Taking away a glimpse of what the pressure defense could cause on opponents, the Skyhawks made the two hour trek down Interstate 57 to Southern Illinois to round out the Illinois road swing.
Two days later on Dec. 23 against Southern Illinois, the Skyhawks remained in their full court pressure defense, forcing a UT Martin record 36 turnovers in the game, including 20 turnovers alone in the first half. Picking up the Saluki offense with pressure saw the Skyhawks tally 16 steals while not allowing SIU to cross half court on five consecutive possessions.
“It’s a combination of coach Russell’s press which is a lot to deal with and the kids buying into being relentless in that press,” said McMillan. “The press is making our effort level go up.”
Known as a defensive mind, Russell points out several characteristics which lead to a recipe of success. “For one thing you have to have that mentality that you are willing to do hard work and embrace the idea that working hard and exuding effort on the press is what you want to be known for,” said Russell. “Athletic ability and quickness always helps. We have the privilege of being pretty quick in four starting positions which allows us to do a lot of things.”
“We have the two best guards in the conference, combined with the best post player in the conference in my opinion. When we flipped the switch to be aggressive on defense, the light came on offensively as well, by increasing the number of possessions.”
The light which Russell referred to certainly clicked as the Skyhawks finished the season as winners of 17 of their last 18 games. During the stretch, the Skyhawks posted a turnover margin of +11.3 over their opponents while outscoring the same foes by an average of 22 points per game. Skyhawk opponents in Ohio Valley Conference play committed 22.8 turnovers per game.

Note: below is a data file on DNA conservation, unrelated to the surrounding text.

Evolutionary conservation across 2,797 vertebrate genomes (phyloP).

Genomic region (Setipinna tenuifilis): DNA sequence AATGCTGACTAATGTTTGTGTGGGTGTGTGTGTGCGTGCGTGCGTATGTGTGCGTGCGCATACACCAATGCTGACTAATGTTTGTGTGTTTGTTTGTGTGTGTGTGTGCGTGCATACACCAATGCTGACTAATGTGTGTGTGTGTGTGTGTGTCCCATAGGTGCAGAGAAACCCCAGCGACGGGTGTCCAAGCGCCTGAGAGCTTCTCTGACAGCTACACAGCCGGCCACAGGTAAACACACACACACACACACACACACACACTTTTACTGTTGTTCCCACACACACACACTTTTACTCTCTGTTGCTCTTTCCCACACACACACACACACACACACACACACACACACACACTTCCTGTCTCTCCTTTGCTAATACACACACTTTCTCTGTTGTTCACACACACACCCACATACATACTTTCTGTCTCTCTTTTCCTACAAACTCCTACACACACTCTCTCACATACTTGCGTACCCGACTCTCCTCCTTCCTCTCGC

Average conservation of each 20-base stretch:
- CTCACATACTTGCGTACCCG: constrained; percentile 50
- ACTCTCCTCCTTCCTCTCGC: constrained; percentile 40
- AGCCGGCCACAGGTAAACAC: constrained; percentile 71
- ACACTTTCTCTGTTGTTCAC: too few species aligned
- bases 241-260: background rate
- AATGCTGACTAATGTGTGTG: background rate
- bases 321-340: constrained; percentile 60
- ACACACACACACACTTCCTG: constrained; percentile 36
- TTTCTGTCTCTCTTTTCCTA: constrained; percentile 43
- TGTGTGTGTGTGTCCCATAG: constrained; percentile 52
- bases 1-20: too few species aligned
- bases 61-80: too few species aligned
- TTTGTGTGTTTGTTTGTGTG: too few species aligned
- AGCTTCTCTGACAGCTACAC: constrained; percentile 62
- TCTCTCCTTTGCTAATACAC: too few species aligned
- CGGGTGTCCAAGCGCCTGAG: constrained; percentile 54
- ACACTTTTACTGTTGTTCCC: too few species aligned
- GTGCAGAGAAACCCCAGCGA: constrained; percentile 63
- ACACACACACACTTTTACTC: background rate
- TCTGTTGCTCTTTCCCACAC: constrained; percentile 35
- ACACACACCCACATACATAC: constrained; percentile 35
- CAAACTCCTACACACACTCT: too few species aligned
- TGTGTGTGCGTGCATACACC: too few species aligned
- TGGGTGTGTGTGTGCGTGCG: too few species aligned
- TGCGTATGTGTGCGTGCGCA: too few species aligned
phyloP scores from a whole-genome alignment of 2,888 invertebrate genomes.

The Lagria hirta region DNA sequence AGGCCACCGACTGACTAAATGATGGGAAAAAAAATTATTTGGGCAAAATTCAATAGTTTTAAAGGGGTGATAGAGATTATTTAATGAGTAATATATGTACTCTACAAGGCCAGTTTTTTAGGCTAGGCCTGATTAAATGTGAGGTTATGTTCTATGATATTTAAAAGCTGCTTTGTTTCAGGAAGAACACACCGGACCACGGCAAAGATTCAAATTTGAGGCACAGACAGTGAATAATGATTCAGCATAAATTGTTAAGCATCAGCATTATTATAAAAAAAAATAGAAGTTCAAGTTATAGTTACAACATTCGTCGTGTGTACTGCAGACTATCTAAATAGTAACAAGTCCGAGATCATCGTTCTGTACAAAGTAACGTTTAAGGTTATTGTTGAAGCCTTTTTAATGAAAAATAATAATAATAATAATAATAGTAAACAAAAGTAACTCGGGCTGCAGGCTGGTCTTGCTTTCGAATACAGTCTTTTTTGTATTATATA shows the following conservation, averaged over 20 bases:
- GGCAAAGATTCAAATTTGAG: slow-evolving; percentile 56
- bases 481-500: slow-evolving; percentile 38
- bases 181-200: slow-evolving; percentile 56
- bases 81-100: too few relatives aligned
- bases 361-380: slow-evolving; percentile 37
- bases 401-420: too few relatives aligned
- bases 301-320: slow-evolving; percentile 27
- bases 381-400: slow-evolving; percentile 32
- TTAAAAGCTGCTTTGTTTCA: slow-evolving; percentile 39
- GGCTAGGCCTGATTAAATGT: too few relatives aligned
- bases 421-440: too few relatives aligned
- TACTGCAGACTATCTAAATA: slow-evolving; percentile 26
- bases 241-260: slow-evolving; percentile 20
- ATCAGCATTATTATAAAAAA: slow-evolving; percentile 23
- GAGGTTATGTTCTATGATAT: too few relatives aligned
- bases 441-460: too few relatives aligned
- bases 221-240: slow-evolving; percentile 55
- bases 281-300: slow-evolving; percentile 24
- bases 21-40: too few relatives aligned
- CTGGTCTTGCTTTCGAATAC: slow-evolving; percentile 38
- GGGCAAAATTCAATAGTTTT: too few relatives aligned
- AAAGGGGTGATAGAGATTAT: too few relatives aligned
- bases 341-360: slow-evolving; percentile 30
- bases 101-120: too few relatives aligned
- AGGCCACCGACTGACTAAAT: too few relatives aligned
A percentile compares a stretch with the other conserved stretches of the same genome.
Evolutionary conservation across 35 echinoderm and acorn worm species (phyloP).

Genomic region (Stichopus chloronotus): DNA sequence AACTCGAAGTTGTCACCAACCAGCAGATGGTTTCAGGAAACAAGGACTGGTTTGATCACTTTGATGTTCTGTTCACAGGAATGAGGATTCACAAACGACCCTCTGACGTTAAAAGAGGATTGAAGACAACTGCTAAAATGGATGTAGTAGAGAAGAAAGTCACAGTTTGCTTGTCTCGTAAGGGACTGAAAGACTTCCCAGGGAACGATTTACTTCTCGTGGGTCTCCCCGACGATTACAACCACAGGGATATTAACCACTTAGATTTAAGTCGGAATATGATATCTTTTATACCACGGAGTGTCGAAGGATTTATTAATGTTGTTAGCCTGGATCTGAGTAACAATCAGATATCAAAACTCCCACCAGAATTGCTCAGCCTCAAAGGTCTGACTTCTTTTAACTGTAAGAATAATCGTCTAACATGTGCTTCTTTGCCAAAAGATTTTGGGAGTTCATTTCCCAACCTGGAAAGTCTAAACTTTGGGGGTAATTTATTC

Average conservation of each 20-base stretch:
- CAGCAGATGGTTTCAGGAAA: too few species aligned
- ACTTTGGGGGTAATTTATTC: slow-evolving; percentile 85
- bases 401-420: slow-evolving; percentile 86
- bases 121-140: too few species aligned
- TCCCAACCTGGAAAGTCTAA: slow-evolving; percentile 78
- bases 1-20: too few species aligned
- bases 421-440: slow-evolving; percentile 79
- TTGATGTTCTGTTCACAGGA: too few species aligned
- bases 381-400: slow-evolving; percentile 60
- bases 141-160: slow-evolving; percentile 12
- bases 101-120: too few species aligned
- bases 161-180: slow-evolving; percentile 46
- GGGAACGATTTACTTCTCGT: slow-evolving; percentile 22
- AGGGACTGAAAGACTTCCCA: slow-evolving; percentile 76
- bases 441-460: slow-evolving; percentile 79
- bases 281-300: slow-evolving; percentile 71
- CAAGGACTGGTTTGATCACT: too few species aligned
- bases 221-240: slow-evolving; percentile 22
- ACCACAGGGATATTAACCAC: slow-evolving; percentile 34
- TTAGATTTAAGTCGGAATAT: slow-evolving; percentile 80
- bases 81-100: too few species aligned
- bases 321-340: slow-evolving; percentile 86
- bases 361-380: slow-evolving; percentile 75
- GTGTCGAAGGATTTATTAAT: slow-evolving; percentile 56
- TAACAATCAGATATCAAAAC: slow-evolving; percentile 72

“The aggressiveness that we instilled on the full court defense, leaked into our work in the half court,” said Russell. “With the press, in order for you to be successful, you have to get the second, third and fourth effort on any particular play. A lot of teams are able to get the first effort, but become frustrated as they increase their amount of effort when trying to make good reads as they maneuver the floor.”
As UT Martin prepares for whatever the NCAA selection committee throws its way, the Skyhawks will keep doing what has been successful. Regardless of the opponent’s size, recruitment or ability, the Skyhawks have a recipe for success and are looking to share it with the country.
“It doesn’t matter if you are a good athlete or not, if you aren’t in shape, you will get tired,” said Russell. “If you want to be heavyweight champion of the world, you have to be in shape to go all 12 rounds. In a heavyweight fight, you stick with your strengths and try to knock the opponent out. After 12 rounds, will you still be standing? Your answer has to be ‘yeah I’m still going to be standing no matter what you hit me with.’”
With UT Martin making their fourth consecutive NCAA Tournament appearance, don’t expect the Skyhawks to go down without a fight.